However far-fetched Cambridge-based scientist Aubrey De Gray's recent claims that developments in gene research could see humans live to be more than 1,000 years old or more in this life time might be, it is an inescapable truth that the older populations in developed countries are rapidly growing. This is developing an increasing number of new opportunities in the anti-ageing category, which many cosmetics companies are starting to pick up on.
Anti-ageing products tend to focus on skin care, where anti-wrinkle cosmetics are now taking the market by storm. Euromonitor International estimated that the total market for skincare products is valued at $38.3 billion globally, a figure that is second only to the hair care sector.
In terms of growth, the figures for skin care storm well ahead of any other in the cosmetics industry. In the period 2002 to 2003, it was by far the fastest growing sector, with global growth running at 6.7 per cent.
However, breaking this down for products specific to the anti-ageing market, the figures are even more dramatic. For products that target specific age-related conditions, the global market was estimated at $6.9 billion in 2003, indicating a growth rate of 11.4 per cent.
"The anti-ageing skincare category has provided double digit growth rates every year since 1998," said Claire Briney, head of Euromonitor's global cosmetics and toiletries research programme. "Indeed all of this has occurred despite the devaluation of the dollar and difficult economic conditions in many markets during this period."
Briney also points out that as this category matures, there is beginning to be a clear division of the types of anti-ageing products being aimed at younger and older consumers.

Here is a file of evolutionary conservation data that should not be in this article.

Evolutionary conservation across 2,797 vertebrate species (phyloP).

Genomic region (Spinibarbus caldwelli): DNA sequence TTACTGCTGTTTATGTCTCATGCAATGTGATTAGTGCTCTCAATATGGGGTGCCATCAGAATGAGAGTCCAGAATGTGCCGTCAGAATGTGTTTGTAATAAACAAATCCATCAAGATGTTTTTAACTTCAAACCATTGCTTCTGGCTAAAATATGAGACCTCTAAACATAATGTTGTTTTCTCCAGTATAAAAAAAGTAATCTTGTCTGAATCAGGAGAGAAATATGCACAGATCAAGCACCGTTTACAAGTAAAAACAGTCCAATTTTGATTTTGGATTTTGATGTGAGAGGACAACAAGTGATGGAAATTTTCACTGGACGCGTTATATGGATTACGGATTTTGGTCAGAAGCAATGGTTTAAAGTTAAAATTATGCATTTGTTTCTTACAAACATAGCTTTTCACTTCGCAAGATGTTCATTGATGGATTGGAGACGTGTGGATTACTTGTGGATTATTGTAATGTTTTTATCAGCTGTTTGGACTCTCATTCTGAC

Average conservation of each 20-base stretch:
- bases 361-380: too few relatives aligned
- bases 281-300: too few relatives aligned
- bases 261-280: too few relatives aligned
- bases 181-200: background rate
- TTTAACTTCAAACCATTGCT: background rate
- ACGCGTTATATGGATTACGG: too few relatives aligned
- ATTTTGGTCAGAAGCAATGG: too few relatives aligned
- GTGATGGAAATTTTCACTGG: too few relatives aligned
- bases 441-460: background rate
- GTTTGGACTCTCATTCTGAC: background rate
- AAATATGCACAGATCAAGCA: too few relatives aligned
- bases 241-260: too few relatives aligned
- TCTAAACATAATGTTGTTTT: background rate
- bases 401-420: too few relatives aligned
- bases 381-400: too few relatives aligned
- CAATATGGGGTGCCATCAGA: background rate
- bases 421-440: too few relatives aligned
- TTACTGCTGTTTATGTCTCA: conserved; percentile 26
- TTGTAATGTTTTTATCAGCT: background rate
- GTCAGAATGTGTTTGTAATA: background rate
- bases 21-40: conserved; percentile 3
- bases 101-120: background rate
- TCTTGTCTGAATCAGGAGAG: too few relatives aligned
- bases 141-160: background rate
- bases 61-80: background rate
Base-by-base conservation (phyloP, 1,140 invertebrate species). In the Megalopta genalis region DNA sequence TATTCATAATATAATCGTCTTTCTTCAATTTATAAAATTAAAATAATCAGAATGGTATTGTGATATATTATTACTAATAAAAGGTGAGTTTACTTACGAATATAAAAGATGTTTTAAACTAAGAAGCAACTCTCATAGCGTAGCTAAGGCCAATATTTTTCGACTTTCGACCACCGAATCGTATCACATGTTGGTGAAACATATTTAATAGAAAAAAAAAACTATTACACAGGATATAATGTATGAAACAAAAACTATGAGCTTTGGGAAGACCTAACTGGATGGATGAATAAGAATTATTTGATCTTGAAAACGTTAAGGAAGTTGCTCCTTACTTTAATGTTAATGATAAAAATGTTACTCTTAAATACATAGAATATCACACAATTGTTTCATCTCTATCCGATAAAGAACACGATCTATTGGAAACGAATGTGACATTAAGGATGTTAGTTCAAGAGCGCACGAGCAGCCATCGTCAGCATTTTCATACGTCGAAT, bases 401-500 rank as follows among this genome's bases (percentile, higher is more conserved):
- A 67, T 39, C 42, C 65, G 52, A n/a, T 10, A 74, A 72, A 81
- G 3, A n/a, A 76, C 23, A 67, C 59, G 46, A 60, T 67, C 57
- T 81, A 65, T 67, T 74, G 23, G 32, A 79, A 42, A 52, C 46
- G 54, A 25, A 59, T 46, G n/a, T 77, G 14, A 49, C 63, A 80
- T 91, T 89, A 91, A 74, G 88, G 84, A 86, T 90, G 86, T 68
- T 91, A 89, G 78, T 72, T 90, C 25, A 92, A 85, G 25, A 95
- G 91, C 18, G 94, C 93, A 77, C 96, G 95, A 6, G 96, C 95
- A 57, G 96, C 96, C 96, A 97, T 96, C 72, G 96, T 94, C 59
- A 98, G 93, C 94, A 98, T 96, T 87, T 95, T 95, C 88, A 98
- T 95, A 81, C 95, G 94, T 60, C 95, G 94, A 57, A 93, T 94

"Traditionally, the largest segment has been geared towards younger consumers, often younger than 40, who are experiencing the first signs of skin ageing," said Briney. "The key to products in this category has been prevention, rather than cure in the age old battle to fight back the years.
"However, in parallel with the growth of this segment, the market for products specifically aimed at older consumers is also starting to develop. Products in this sector tend to be more expensive and rely on scientific backing. This contrasts with products for younger markets, where a more natural and holistic approach to products tends to prevail."
Leading players in the mature skin category currently include Lancome, Jean D'Aveze and Vichy, who are all playing to consumers that are increasingly open to the possibilities of anti-ageing cosmetic products. This is being further boosted by the fact that many of the baby boomer generation are now falling into this mature category. These consumers are more affluent and also increasingly aware of their appearance.
Briney points out that, with the maturation of the anti-ageing category, further divisions are likely to occur. The emergence of skincare products especially aimed at men is also a rapid growth segment.
"The grouping for men's skincare products is becoming increasingly sophisticated," Briney said. "It is still low presentation at the present time and is focused on the younger age bracket, but mature consumers will probably be the next step."